Dependence in a national sample of Aboriginal and Torres Strait Islander daily smokers

David Thomas, Kathryn Panaretto, Matthew Stevens, Ron Borland

    Research output: Contribution to journalArticle

    Abstract

    Objectives: To examine indicators of nicotine dependence in a national sample of Aboriginal and Torres Strait Islander daily smokers and their association with sustaining a quit attempt for at least 1 month, and to make comparisons with a national sample of Australian daily smokers.

    Design, setting and participants: The Talking About The Smokes project used a quota sampling design to recruit 1392 daily smokers from communities served by 34 Aboriginal community-controlled health services and one community in the Torres Strait from April 2012 to October 2013. These were compared with 1010 daily smokers from the general Australian population surveyed by the International Tobacco Control Policy Evaluation Project from September 2011 to February 2012.

    Main outcome measures: Cigarettes per day (CPD), time to first cigarette, Heaviness of Smoking Index (HSI), other indicators of dependence, and whether smokers had ever sustained a quit attempt for at least 1 month.

    Results: There was little difference in the mean HSI scores for Aboriginal and Torres Strait Islander and other Australian daily smokers. A higher proportion of Aboriginal and Torres Strait Islander daily smokers smoked ≤ 10 CPD (40% v 33.4%), but more also smoked their first cigarette within 30 minutes of waking (75% v 64.6%). Lower proportions of Aboriginal and Torres Strait Islander smokers reported having strong urges to smoke at least several times a day (51% v 60.7%) or that it would be very hard to quit (39% v 47.9%). Most Aboriginal and Torres Strait Islander smokers reported experiencing difficulties during their most recent quit attempt. All indicators of dependence, except CPD and strong urges, were positively associated with not having made a sustained quit attempt. Reported difficulties during the most recent quit attempt were more strongly associated with being unable to sustain quit attempts than were traditional measures of dependence.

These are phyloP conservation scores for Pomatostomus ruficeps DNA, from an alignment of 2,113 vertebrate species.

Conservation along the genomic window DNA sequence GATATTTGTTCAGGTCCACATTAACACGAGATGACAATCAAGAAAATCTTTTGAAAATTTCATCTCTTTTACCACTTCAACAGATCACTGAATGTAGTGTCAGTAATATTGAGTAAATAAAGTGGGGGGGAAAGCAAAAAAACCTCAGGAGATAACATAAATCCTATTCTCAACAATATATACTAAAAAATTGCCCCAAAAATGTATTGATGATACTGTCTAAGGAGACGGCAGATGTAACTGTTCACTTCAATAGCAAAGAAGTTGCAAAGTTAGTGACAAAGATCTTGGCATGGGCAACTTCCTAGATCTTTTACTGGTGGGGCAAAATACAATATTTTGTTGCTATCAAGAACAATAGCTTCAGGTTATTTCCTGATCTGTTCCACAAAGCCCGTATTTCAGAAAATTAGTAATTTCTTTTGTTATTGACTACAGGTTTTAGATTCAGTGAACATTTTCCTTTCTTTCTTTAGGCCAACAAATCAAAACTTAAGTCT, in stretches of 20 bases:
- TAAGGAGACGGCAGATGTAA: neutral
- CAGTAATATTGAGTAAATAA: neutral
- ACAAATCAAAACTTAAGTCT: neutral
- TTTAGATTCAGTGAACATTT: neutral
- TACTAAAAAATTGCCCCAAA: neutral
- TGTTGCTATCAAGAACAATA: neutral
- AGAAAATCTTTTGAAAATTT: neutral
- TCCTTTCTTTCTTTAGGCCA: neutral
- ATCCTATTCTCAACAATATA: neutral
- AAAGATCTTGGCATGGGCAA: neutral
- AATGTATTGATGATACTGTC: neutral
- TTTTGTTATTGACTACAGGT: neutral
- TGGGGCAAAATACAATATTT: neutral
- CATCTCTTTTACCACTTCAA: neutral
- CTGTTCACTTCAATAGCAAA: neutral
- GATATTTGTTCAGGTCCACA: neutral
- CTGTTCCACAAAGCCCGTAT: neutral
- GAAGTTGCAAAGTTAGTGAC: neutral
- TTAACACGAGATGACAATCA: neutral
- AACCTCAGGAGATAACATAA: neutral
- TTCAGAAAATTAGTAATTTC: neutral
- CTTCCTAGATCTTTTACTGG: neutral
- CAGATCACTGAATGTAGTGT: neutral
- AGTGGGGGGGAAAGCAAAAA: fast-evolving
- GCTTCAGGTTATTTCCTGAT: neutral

Conclusion: Aboriginal and Torres Strait Islander smokers' experiences of past attempts to quit may be more useful than conventional indicators of nicotine dependence in understanding their dependence.

    Original languageEnglish
    Pages (from-to)s39-s44
    Number of pages6
    JournalMedical Journal of Australia
    Volume202
    Issue number10
    DOIs
    Publication statusPublished - 2015

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